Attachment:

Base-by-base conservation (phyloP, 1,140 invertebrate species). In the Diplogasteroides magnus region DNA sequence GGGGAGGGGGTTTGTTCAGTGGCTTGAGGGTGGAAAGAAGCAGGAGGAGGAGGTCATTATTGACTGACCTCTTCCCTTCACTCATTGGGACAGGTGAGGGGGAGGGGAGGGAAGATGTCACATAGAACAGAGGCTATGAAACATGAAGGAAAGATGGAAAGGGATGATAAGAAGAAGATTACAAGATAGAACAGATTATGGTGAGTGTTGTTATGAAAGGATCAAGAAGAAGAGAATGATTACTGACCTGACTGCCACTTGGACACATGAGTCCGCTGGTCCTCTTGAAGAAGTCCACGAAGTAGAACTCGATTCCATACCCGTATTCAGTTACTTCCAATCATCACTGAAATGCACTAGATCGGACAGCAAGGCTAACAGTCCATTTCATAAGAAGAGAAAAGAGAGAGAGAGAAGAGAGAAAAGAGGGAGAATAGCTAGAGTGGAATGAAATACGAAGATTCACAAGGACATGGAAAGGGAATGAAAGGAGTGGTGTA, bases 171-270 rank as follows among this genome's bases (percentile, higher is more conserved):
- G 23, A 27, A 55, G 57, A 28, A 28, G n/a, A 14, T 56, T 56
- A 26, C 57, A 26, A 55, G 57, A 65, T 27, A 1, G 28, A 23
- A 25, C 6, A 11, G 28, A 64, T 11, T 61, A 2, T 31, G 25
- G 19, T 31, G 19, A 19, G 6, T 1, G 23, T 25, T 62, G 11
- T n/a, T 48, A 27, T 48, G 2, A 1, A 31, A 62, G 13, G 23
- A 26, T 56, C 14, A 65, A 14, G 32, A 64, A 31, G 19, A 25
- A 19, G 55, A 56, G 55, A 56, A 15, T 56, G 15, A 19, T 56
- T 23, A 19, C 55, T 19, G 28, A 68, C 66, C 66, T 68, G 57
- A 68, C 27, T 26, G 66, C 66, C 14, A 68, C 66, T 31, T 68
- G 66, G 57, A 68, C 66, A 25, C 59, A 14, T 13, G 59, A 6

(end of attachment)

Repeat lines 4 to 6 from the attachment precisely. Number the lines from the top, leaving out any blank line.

- A 25, C 6, A 11, G 28, A 64, T 11, T 61, A 2, T 31, G 25
- G 19, T 31, G 19, A 19, G 6, T 1, G 23, T 25, T 62, G 11
- T n/a, T 48, A 27, T 48, G 2, A 1, A 31, A 62, G 13, G 23